Instead of just improving on what has been done, innovations in medical test and measurement look at new ways to collect sensor-based data and act on it.
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There are many innovations that are unrelated to entries at contests; many of them are being done at universities. For example, ear infections are common but often misdiagnosed, with a roughly 50/50 right/wrong assessment; in fact, it's often the physician's experience and judgment based on various symptoms that is used to make the final determination. The reason is that the conventional visible-light otoscope used for viewing within the ear can’t penetrate deeply enough into the tissues to show the build-up of fluid behind the eardrum.
To overcome this problem, a team at MIT developed and is field testing a new kind of otoscope that uses shortwave infrared light SWIR rather than visible light and can penetrate much deeper. Although this is more complicated and expensive than a standard unit, the difference is modest with today's electro-optical technology; it can hopefully provide a more accurate assessment than the standard method, which is only slightly better than a guess.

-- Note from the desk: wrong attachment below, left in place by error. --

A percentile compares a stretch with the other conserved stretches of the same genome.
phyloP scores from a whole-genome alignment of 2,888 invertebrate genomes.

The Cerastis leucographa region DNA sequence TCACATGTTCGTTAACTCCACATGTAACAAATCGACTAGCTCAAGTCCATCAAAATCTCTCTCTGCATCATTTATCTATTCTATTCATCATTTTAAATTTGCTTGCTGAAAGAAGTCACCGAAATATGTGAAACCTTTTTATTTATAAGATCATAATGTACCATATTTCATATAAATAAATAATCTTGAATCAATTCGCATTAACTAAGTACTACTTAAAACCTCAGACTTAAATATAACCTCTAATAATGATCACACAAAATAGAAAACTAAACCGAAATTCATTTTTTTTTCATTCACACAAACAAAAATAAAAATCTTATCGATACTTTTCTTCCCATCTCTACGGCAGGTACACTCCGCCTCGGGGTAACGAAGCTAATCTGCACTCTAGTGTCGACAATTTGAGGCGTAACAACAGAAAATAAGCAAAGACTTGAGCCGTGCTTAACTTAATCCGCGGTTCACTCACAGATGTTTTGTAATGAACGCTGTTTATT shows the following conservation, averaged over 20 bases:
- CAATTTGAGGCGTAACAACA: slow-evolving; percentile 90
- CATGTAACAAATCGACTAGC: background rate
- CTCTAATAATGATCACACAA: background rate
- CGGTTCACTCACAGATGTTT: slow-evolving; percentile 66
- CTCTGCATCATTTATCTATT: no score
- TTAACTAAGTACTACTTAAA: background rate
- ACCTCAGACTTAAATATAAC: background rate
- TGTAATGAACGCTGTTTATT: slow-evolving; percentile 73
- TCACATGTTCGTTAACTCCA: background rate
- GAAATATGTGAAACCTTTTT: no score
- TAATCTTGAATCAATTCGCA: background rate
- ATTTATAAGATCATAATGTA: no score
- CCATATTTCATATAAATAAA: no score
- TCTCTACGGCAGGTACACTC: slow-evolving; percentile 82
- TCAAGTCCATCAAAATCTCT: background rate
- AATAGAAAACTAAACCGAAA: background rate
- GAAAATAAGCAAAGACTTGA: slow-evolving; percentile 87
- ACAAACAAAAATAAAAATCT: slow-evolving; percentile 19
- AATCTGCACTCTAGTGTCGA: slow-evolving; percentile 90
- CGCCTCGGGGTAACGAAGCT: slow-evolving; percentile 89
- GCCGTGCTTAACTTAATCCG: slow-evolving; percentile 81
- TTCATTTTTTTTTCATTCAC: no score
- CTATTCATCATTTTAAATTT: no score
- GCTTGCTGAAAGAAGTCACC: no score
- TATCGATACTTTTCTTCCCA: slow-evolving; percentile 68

Figure 1: The shape of the ear canal and location of the eardrum (tympanic membrane) makes it difficult to see and assess fluid on the other side (left); the image as seen through a standard otoscope as well as when using SWIR-based imaging (right). (Source: BiOptics World)
Instead of just improving on what has been done, these innovations in medical test and measurement look at new ways to collect sensor-based data and act on it. They do this by using and combining transducers that go beyond the standard approaches and adding signal-processing algorithms, which transformed this data into useful insight. Measuring multiple parameters such as pressure, IR, temperature and others is also becoming a common approach as the cost of these sensors, as well as their size and power needs, decreases while their performance increases.
Have you seen any similar non-invasive, relatively low-cost, small-sized medical instrumentation that impressed you? Or have you worked on any of these designs?
First published by EE Times U.S.